“My grandfather came to this country with nothing and ended up owning his own business.” Start talking about how white people have inherited the legacies of slavery and Jim Crow, and as such are the sole beneficiaries and administrators of structural racism, and you can be assured a white person or 100 will respond with that statement or some other one-liner about how their success is attributable to hard work and not the color of their skin. Then another white person or 100 will launch a tirade about how they are poor despite being white, asserting that fact as indisputable proof that whiteness does not give one any nonforfeitable benefits.
White people are conditioned to view themselves as individuals only. Thus, they can ignore the network of privilege their race affords them. Now that network does not guarantee them financial success, however, it does ensure that they are not strapped with the burden of inaccessibility that follows those who are poor and Black. In fact, no white person can ever be the kind of poor that Black people are because even drowning in debt with no income and no other liquid assets, they cannot be stripped of the most recognizable and universally accepted currency: whiteness.
Success under capitalism and whiteness are intrinsically linked. No, that does not mean all white people are successful under the system, nor does it mean that Black and other non-white people cannot be successful capitalists. It means that not only have white people spent four centuries at the helm of capitalism and white supremacy, gatekeeping resources, developing networks – networks which are minimally most favorable to its white members and at most purposely and explicitly exclusionary to non-white but especially Black people – essential to receiving favorable rates on and access to shipping, inventory, marketing, legal representation, patents, real estate, lobbying and all other services required to successfully run a business, but that capitalism was created to and continues to function to ensure that those most easily able to live the “rags to riches” American dream are white.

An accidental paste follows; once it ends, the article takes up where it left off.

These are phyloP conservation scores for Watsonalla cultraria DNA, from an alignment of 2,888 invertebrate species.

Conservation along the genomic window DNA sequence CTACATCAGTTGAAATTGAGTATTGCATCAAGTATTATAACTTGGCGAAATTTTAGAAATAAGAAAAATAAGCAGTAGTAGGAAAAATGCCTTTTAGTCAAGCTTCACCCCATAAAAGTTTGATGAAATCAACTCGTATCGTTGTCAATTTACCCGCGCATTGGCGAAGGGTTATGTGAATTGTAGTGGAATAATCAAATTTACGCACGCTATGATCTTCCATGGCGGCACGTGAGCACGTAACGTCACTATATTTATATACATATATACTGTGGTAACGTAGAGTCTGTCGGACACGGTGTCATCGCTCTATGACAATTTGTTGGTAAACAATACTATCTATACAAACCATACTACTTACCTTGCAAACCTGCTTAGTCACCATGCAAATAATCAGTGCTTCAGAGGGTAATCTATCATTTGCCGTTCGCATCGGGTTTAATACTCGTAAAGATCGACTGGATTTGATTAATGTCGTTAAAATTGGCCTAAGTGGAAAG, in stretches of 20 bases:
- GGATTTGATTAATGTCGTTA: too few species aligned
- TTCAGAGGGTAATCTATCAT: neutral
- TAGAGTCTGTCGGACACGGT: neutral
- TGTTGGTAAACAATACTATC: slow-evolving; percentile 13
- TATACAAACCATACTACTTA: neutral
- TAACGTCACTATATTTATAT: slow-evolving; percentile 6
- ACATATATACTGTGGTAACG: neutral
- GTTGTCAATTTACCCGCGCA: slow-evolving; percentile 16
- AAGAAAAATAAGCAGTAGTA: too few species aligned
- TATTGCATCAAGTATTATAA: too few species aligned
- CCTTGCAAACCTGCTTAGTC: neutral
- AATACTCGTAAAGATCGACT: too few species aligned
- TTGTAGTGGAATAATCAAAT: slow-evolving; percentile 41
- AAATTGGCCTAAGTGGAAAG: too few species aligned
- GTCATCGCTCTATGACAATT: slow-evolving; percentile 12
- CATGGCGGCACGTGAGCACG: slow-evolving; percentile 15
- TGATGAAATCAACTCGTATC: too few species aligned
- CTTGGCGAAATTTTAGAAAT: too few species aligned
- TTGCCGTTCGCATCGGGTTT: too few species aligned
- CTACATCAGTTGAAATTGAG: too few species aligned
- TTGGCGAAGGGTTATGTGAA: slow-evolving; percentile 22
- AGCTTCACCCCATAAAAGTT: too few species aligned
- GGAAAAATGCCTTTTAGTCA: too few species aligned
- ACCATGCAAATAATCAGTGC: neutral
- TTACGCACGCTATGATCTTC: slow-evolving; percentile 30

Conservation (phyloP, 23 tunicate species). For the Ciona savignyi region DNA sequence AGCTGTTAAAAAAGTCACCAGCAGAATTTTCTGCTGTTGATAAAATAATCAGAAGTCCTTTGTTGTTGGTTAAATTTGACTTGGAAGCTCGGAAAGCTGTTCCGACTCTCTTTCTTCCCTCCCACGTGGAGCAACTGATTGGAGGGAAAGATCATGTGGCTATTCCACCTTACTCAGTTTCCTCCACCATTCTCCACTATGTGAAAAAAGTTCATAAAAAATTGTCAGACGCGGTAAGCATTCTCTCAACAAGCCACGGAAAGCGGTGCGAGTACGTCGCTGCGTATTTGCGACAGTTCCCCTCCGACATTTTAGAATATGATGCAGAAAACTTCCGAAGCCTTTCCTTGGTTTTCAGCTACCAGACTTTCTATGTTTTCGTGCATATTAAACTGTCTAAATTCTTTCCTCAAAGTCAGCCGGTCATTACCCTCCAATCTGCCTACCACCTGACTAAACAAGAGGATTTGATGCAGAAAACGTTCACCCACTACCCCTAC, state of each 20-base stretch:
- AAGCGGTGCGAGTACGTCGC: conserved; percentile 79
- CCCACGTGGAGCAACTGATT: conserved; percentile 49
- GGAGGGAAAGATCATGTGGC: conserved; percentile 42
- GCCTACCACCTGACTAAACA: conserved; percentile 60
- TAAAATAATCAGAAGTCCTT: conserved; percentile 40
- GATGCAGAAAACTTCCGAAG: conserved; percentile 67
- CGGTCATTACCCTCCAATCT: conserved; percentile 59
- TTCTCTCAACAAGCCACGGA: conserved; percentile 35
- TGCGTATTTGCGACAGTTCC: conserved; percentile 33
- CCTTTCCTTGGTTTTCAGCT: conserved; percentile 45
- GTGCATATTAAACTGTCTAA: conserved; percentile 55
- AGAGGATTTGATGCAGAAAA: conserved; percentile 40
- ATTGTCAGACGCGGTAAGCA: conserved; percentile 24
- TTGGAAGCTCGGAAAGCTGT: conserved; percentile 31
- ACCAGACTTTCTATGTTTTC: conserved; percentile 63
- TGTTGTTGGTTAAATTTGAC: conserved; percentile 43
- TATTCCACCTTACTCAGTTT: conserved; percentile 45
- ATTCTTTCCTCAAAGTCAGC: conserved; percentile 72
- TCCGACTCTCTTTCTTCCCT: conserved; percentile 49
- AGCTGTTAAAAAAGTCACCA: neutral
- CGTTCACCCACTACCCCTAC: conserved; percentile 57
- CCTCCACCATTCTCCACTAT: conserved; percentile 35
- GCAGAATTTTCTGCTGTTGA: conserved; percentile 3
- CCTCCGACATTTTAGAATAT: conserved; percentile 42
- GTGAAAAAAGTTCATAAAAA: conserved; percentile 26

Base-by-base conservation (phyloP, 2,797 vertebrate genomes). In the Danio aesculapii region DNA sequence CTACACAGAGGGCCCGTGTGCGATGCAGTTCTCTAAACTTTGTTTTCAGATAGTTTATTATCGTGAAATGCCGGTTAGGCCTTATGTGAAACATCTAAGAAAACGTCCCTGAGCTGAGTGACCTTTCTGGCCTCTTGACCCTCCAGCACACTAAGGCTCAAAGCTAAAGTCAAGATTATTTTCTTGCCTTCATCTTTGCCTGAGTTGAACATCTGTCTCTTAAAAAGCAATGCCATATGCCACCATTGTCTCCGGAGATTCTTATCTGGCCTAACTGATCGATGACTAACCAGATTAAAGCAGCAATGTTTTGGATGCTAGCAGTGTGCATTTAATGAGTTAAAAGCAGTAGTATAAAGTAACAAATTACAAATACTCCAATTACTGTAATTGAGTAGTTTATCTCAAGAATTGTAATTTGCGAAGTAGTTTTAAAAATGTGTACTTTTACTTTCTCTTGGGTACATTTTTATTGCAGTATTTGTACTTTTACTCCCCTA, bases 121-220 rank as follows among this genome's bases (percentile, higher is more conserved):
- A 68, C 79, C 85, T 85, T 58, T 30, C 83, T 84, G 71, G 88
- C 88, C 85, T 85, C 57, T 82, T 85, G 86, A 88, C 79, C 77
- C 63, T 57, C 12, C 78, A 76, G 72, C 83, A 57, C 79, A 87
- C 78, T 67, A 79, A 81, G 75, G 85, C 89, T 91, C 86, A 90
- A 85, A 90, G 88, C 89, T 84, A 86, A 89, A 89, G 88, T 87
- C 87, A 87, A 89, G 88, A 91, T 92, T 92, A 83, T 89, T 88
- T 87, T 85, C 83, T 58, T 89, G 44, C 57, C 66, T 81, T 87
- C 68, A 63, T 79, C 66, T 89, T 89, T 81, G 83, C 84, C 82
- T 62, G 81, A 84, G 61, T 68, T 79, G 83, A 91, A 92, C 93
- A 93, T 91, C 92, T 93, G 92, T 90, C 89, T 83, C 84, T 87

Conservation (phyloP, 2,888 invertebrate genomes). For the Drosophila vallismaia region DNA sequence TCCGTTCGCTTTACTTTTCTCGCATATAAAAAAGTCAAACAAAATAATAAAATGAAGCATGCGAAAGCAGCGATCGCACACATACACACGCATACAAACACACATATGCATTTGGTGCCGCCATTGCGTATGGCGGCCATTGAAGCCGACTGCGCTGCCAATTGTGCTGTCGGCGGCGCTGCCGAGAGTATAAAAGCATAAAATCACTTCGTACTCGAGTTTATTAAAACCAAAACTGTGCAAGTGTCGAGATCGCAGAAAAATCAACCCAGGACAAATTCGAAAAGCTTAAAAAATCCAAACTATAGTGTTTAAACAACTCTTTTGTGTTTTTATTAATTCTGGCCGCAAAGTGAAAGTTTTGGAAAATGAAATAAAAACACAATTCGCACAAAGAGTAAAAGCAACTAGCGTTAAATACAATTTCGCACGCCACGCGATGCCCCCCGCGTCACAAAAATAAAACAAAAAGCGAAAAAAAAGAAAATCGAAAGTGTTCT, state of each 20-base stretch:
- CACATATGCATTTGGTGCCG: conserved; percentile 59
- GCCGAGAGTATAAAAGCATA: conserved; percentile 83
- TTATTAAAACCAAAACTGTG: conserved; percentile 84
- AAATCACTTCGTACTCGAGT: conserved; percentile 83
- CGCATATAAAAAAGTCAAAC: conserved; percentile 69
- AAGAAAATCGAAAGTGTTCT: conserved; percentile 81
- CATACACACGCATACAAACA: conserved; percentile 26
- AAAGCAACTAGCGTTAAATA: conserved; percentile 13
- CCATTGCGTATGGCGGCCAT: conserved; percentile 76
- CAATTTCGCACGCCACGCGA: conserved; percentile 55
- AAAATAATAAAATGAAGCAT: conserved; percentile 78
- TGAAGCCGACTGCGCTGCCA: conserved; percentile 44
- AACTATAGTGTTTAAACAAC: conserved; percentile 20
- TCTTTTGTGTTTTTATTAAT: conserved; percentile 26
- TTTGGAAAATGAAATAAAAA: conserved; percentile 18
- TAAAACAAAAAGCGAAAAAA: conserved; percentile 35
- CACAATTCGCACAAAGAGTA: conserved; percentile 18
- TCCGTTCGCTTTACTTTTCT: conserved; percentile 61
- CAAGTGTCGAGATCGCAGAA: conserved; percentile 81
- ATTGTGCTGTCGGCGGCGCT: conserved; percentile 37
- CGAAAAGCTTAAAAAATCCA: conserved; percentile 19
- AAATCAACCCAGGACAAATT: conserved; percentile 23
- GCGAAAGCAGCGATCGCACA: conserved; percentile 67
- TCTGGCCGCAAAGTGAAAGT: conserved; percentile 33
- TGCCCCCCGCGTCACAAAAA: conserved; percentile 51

So even if her family’s money and fame hand’t provided her all the financial resources and connections she needed, Kylie Jenner could never be a “self-made” billionaire. Even without a mother who was willing to allow her to and pay for her to undergo various cosmetic surgeries and procedures before turning 18 in order create the look that would make her a credible face to sell makeup, she would still have started ahead of Black women whose aesthetic she and her sisters attempt to copy. Let’s say she wasn’t born into money and didn’t have a family who got famous by being famous, she would still be white and accordingly already standing rungs above Black women on the ladder of success. And it is most noteworthy that Kylie Jenner’s has made a fortune in the beauty industry, which centers and exalts white women as the standard of beauty, therefore, her whiteness is not only responsible for her access to financial capital, but her access to this racial capital puts her in a position to be viewed as an expert, a rightful and righteous guru in the beauty industry.
Moreover, a significant part of maintaining the racist networks that prop up white folks is pretending that those able to amass fortunes in business did so based solely on merit. This is why Forbes magazine published an article lauding 21-year-old Kylie Jenner as the “youngest self-made billionaire,” just 14 months after posting an article titled “Why Minorities Have So Much Trouble Accessing Small Business Loans.” Perhaps the posturing and brainwashing has gone on so long that white people now honestly believe that a white girl born into fame and money who had the capital to start a business on her own before she was legally able to drink actually is self-made, but believing something does not make it fact.